Maddow Condemns Non-Existent Plans to Criminalize Solar Power

In a bravura display of rhetorical contortion, Rachel Maddow spent 10 minutes last night talking about net metering without actually uttering the words themselves -- all the better to prevent her gullible viewers from taking a closer look at this problematic policy.

As mandated in 43 states and the District of Columbia, net metering allows small-scale generators of electricity, such as those with solar panels on their roofs, to sell excess electricity back to power companies. Utilities don't like it because most states require power companies to buy this electricity at retail prices, rather than the far lower wholesale cost. (Video after the jump)

On her MSNBC show Monday night, Maddow reduced straightforward disputes over this policy (with differences of opinion on both sides of the partisan divide) into a simplistic depiction of greedy power companies, conservative state legislators, think-tank apologists and the ubiquitous Koch brothers all attempting to criminalize solar energy -- to "destroy the sun," as Maddow actually claimed at one point.

Here's what Maddow asserted about legislation approved by state legislators in Oklahoma --

Tonight, Oklahoma's Republican Gov. Mary Fallin signed a new law which makes you pay a special fee, it would essentially fine people for the crime of using solar power. If you want to use the sun for electricity instead of your local coal-fired power plant, the redder-than-red-state Oklahoma government has figured out a way to make you pay for that crime. This bill passed the Oklahoma Senate last month, it passed the Oklahoma House on a vote of 83 to 5 after no debate. And tonight, Republican Gov. Mary Fallin signed it.

This is tantamount to a "sun tax," Maddow complained, and one pushed over the last couple of years in Oklahoma and elsewhere by Koch Industries and the "corporate-funded" American Legislative Exchange Council.

Maddow doubled-down on the claim a few minutes later while talking about a similar effort in Arizona --

In Arizona they came up with a plan to fine people $50 to $100 every month if you used solar energy. Imagine -- solar energy in Arizona. Crazy idea, right?

Wow, that kinda gets your attention, doesn't it? Considering the source, this bears a passing resemblance to what is actually happening. Maddow elaborates and cites a source, one that undercuts what she's claiming --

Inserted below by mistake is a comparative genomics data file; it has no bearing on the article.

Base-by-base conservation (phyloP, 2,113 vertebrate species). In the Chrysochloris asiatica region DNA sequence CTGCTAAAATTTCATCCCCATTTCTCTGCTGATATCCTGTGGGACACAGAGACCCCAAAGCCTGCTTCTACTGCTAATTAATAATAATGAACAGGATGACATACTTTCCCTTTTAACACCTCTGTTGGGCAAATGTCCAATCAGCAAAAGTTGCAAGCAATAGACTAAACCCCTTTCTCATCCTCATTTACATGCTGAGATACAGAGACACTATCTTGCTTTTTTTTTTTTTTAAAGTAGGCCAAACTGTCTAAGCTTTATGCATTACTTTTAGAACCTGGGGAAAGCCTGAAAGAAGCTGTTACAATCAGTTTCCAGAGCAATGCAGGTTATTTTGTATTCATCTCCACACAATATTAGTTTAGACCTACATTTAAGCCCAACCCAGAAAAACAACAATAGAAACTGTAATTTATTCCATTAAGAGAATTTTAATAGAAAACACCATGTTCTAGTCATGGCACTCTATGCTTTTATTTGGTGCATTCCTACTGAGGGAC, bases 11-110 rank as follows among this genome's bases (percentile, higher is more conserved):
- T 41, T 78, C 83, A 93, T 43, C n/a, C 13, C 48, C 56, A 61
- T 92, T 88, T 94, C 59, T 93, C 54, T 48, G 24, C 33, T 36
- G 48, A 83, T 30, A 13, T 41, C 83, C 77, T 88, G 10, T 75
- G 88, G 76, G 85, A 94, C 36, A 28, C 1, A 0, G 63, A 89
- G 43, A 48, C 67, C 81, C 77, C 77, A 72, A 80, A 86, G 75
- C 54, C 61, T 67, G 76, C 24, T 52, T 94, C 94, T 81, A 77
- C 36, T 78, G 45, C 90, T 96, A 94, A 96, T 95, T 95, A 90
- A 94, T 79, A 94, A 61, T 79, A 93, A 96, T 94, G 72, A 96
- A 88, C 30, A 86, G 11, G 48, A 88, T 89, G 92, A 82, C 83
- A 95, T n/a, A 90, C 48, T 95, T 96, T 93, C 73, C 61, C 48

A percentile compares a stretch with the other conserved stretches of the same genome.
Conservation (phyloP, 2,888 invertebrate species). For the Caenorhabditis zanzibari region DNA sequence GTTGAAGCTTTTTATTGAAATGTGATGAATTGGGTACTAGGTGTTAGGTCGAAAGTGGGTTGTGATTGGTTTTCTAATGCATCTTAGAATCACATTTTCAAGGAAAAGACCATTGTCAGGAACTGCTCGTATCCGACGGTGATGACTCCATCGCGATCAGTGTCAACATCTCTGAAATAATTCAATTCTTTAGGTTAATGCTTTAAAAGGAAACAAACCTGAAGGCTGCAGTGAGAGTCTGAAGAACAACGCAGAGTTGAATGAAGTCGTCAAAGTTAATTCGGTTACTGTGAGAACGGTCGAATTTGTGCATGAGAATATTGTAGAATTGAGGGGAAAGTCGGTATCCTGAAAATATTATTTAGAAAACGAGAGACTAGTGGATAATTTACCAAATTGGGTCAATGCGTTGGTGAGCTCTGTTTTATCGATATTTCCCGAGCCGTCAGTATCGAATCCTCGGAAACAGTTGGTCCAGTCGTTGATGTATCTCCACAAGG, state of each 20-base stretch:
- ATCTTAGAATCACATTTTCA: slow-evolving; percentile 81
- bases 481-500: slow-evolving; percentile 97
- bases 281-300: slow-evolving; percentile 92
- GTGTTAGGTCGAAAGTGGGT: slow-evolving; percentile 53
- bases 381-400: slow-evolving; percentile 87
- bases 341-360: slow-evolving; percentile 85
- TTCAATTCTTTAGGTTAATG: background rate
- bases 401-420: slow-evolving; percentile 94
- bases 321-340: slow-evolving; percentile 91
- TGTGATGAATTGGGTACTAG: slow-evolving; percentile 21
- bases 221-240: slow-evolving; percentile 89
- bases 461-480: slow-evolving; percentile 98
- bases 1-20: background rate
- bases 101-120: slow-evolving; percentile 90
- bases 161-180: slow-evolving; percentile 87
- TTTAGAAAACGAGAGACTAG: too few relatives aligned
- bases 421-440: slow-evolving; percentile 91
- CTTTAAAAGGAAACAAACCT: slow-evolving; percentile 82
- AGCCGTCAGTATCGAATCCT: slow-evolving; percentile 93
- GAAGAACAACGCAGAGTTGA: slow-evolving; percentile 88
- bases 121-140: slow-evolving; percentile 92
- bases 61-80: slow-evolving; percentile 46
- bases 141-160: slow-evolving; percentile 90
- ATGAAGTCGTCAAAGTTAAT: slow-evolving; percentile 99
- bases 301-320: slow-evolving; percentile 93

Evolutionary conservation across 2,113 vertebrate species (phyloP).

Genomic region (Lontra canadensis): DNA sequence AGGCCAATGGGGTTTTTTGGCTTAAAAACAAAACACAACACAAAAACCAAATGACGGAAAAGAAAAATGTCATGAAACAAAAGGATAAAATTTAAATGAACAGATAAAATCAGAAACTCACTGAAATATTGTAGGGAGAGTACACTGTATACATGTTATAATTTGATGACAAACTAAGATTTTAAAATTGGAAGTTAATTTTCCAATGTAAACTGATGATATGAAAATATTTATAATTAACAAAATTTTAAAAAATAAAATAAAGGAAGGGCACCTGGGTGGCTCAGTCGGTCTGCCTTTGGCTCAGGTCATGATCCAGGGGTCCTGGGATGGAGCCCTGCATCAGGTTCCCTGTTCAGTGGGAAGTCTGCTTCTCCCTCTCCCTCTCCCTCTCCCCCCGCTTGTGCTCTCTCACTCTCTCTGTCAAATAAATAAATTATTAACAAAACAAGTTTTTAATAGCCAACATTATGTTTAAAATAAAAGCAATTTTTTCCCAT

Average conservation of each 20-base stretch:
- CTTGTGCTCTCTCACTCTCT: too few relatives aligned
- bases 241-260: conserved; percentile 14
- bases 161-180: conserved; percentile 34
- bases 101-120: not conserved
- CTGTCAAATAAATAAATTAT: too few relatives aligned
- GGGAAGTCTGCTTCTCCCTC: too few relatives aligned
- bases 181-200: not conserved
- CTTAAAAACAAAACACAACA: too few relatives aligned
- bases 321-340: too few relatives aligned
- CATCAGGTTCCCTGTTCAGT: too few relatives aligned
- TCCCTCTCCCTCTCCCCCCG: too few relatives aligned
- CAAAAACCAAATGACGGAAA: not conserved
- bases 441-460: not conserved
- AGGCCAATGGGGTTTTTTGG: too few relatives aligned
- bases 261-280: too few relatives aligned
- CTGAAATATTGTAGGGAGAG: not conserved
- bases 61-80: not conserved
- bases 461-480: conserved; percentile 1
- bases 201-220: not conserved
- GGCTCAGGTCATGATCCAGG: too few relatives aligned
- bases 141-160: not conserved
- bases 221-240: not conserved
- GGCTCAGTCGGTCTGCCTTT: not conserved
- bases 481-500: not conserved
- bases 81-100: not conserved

But the LA Times this weekend had a nice write-up about how Barry Goldwater Jr., and other Republicans not affiliated with the Koch brothers' networks or ALEC, joined the effort against the anti-solar bill in Arizona and pursued the all-Republican state body that had to rule on the issue to bring the solar users fee from $100 a month potentially down to $5 a month, a much more reasonable fee to help pay for maintenance and overhead issues on the electric grid.

As for that "nice write-up" in the Times, the story described net metering as forming "the linchpin of the solar-energy business model. Without it, firms say, solar power would be prohibitively expensive." (emphasis added)

More from the LA Times story --

In Arizona, a major utility and a tangle of secret donors and operatives with ties to ALEC and the Kochs invested millions to persuade state regulators to impose a monthly fee of $50 to $100 on net-metering customers.

Operative phrase here -- net-metering customers. In other words, those connected to the electric grid and intending to sell their excess electricity back to power companies. Based on what Maddow said, everyone with solar panels on his or her property, even those off the grid, would have been hit with this "fine."

The much-demonized ALEC released a report on net metering last month, written by industry analyst Tom Tanton, that does much to reveal the basis for Maddow's reticence on the subject.

While net metering policies vary from state to state, Tanton writes, "customers with such systems are typically credited at the full retail rate for any excess electricity they generate. ... Electric companies are required to buy this power at the retail rate, even though it would cost less to produce the electricity themselves or to buy the power on the wholesale market. ... Net metering, as currently implemented, is a regressive tax subsidizing the rich by picking the pockets of the poor."

Under net metering in Wisconsin, the retail price of electricity is "400 percent more than wholesale," Tanton writes. Under the policy in Arizona, utilities are required to pay "over three times the cost for electricity than from the competitive market. Regulators then pass these added costs onto non-solar customers in order to buy that energy."

As of last November, the average US residential price of electricity was around 12.5 cents per kilowatt-hour, Tanton writes. But the cost to utilities from wholesale generators is far less -- 4-5 cents per kWh during periods of peak consumption and 2-3 cents during off-peak. In Hawaii, he points out, solar installations have doubled in number since 2007 -- and solar tax credits in the state soared from $34 million in 2010 to $173 million in 2012.

But while net-metering customers can sell their excess electricity at much higher rates than power companies would spend on the wholesale market, they do not help cover the enormous cost of maintaining the electric grid. That's where the $5 "fee" -- not "fine" -- imposed by the Arizona legislature comes in.

The more one looks at net metering, the more it becomes clear why Maddow can't bring herself to describe its specifics, much less say it.

Jack Coleman
Jack Coleman
Liberated ex-liberal from the People's Republic of Massachusetts